Expand Your Picky Eater's Culinary Horizons with These TipsWill your child only eat pizza or chicken nuggets? Are you fighting an uphill battle to get him to take just a bite of broccoli? If so, you’re not alone.

Picky eating is a common and normal behavior for many young children. It can be their way of declaring independence, showing preference for familiar foods, or attempting to establish control.

Most children will gradually broaden their palate as they get older, are exposed to more types of foods, and see their peers and families trying a wide variety of foods. The process can be challenging, but below are some ideas that might help to minimize mealtime meltdowns.

1. Start small

Meltdowns can occur when children feel overwhelmed, so it’s important to introduce new foods one at a time, serve them with familiar foods, and keep the portions small. Your child is likely to try just two or three green beans, as opposed to a whole pile. Be patient, praise his effort, and increase the portion next time.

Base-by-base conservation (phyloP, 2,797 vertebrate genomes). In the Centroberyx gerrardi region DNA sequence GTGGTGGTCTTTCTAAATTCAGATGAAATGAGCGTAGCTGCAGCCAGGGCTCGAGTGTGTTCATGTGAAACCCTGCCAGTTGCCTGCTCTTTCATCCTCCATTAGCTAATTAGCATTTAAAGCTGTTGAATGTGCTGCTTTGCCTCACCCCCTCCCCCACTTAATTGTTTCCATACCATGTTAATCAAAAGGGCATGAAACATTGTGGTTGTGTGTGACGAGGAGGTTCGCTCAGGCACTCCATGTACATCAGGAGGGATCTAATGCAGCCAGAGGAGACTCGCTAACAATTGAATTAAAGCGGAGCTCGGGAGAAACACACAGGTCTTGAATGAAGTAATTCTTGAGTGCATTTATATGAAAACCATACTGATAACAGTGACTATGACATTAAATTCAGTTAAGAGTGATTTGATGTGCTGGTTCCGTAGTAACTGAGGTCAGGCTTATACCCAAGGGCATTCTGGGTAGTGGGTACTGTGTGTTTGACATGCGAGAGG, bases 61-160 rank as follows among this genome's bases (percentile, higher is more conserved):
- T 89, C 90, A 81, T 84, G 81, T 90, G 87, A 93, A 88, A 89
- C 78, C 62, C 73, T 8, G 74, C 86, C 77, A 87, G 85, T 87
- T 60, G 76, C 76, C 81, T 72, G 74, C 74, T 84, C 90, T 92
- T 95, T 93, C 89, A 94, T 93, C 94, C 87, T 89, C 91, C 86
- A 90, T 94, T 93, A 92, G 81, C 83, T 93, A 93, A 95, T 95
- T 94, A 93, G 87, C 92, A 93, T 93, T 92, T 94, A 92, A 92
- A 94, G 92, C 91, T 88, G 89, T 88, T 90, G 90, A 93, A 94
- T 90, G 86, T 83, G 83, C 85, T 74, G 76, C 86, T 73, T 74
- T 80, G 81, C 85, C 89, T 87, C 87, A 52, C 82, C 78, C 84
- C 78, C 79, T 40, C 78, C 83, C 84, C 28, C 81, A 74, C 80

2. Minimize distractions

Set your child up for success at mealtime by minimizing distractions, such as TV shows, iPads and toys. When your child is fully present, he’ll be better able to concentrate on the food in front of him.

3. Enlist your child’s help

Make grocery shopping fun by turning the experience into a scavenger hunt. Create a shopping list with your child that includes words and pictures. As you’re walking around the store, encourage him to help find the items that you need. At home, work together to prepare the meal and to set the table.

4. Grow a garden together

Create a small garden of fruits or vegetables with your child by planting seeds, watering the soil, and harvesting ripe produce. You might discover that he’s more likely to try food that he helped to grow.

5. Don’t become a short-order cook

Cooking different foods for each family member is not only time consuming, but it reinforces negative behaviors and doesn’t solve your picky eater problem long term. Instead, make meals that offer some options, such as a create-your-own burrito bar. Set out bowls of diced avocado, beans, shredded cheese and salsa, and allow your child to choose what he wants.

At the end of the day, don’t be discouraged by your child’s picky eating. It’s okay if he’s a bit reluctant to branch out and expand his culinary horizons. The process is a marathon not a sprint, so continue offering new foods in fun ways!